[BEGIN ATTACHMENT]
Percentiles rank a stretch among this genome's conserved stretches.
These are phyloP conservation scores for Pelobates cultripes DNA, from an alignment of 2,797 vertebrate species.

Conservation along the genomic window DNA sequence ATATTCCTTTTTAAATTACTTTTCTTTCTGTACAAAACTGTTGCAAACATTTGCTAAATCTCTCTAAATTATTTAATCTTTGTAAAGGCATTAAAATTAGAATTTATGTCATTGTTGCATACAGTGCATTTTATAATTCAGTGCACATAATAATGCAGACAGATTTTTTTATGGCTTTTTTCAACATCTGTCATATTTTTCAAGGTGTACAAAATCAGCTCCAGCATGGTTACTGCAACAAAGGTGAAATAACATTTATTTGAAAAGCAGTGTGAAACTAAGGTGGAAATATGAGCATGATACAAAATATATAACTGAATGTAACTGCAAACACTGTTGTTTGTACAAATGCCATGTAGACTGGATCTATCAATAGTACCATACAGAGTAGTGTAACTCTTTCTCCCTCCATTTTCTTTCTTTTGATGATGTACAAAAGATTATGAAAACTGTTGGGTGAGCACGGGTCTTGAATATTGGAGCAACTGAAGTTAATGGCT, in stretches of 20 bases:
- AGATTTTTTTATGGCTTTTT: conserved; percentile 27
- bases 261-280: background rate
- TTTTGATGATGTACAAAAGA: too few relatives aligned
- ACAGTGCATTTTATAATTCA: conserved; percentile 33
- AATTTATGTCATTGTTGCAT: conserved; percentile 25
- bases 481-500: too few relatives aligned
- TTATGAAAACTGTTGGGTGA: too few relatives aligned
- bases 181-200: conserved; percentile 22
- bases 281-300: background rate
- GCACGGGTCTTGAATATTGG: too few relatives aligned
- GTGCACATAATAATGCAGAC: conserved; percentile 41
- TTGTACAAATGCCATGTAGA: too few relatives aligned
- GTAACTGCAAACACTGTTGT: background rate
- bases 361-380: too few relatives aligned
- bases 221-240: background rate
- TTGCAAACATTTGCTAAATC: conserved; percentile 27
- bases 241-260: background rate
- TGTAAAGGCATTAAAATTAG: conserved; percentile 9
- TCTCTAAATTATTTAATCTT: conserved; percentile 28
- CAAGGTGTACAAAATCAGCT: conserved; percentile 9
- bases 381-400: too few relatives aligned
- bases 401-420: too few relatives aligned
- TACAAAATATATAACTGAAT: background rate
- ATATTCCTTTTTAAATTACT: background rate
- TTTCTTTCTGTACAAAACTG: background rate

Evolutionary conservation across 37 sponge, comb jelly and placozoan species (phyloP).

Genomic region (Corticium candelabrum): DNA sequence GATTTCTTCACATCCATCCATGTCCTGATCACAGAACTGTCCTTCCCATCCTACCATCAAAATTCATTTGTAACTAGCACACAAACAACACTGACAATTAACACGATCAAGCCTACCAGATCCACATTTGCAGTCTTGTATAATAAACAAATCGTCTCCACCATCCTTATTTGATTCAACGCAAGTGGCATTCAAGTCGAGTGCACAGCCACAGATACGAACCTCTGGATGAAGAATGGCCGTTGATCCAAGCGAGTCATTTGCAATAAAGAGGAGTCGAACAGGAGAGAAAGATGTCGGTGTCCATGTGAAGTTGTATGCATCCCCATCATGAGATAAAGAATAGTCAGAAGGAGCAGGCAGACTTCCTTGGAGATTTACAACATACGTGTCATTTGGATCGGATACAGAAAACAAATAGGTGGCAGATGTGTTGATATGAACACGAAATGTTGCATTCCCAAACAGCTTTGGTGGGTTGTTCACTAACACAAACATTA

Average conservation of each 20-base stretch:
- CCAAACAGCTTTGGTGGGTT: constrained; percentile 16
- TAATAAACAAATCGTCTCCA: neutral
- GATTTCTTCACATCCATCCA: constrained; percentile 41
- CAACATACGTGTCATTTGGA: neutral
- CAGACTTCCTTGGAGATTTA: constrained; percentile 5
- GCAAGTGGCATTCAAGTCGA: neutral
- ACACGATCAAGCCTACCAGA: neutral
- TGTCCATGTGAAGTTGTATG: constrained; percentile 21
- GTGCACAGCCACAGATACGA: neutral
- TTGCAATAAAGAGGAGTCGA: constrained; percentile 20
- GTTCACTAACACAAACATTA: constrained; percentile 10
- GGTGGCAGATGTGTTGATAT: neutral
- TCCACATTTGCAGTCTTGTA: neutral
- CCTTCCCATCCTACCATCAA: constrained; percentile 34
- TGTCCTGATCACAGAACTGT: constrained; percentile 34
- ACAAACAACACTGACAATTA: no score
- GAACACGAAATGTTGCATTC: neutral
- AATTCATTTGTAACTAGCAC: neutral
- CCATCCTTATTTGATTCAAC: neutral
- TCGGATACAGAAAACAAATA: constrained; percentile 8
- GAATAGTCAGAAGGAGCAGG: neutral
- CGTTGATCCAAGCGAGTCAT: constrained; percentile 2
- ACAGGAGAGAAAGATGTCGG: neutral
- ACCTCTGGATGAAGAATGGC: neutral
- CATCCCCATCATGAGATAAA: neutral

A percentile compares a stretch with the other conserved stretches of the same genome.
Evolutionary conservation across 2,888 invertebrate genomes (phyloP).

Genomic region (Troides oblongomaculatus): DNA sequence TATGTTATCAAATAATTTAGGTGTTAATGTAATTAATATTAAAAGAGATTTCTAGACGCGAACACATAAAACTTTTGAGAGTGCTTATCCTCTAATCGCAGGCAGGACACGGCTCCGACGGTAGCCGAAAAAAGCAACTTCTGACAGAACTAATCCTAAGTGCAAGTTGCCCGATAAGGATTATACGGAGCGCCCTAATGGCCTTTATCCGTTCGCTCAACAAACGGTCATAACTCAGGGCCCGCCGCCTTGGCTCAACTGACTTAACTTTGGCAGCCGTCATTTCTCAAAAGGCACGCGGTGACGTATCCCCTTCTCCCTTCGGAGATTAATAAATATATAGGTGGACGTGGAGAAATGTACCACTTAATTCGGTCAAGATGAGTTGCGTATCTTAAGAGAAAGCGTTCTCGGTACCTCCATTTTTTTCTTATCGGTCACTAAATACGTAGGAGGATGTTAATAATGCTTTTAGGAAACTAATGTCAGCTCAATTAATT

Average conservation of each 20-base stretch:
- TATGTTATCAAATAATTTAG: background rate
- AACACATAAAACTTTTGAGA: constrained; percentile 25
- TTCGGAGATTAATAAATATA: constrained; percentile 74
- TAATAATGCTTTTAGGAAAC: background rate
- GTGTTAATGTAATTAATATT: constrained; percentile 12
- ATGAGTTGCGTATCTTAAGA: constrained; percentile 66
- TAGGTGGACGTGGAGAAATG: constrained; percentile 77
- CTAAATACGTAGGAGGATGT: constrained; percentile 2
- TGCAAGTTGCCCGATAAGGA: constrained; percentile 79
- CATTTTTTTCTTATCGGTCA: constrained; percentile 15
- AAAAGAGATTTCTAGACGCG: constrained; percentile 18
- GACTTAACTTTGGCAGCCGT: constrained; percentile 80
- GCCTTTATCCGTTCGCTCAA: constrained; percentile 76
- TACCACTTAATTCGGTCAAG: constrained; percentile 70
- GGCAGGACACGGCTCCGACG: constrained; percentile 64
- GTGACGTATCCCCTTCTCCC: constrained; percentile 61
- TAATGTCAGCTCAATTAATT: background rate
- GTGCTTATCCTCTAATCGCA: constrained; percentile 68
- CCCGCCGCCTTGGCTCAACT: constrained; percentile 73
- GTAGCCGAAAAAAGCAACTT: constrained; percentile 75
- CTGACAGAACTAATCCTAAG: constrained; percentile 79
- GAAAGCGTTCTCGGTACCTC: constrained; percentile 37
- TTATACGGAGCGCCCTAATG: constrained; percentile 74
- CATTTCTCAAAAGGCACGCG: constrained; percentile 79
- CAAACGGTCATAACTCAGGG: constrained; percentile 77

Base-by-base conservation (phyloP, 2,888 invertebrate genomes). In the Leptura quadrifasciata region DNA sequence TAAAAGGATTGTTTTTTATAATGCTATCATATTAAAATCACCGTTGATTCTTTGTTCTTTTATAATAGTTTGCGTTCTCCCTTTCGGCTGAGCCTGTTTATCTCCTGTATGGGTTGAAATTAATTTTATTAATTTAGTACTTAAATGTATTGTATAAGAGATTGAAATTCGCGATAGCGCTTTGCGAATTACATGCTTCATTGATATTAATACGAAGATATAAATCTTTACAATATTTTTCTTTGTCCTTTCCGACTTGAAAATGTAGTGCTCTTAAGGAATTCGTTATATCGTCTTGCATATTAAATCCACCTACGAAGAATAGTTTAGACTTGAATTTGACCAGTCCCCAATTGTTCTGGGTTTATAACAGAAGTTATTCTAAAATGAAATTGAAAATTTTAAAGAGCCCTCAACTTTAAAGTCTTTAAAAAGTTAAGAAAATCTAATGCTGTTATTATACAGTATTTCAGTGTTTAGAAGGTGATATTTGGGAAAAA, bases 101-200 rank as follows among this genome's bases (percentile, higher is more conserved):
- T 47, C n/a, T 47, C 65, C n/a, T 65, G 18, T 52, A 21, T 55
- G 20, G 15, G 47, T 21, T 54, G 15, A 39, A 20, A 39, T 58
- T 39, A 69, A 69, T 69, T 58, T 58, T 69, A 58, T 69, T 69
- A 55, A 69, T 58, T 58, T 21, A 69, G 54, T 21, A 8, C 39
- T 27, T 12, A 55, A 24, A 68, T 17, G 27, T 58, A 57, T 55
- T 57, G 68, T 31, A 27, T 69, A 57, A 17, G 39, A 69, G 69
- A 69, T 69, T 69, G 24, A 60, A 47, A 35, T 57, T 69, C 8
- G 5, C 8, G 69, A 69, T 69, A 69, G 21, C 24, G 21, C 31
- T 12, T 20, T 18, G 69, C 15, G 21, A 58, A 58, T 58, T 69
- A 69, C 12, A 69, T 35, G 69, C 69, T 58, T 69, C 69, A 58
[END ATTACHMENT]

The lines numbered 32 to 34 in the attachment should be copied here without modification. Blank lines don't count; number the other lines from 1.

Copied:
- CCAAACAGCTTTGGTGGGTT: constrained; percentile 16
- TAATAAACAAATCGTCTCCA: neutral
- GATTTCTTCACATCCATCCA: constrained; percentile 41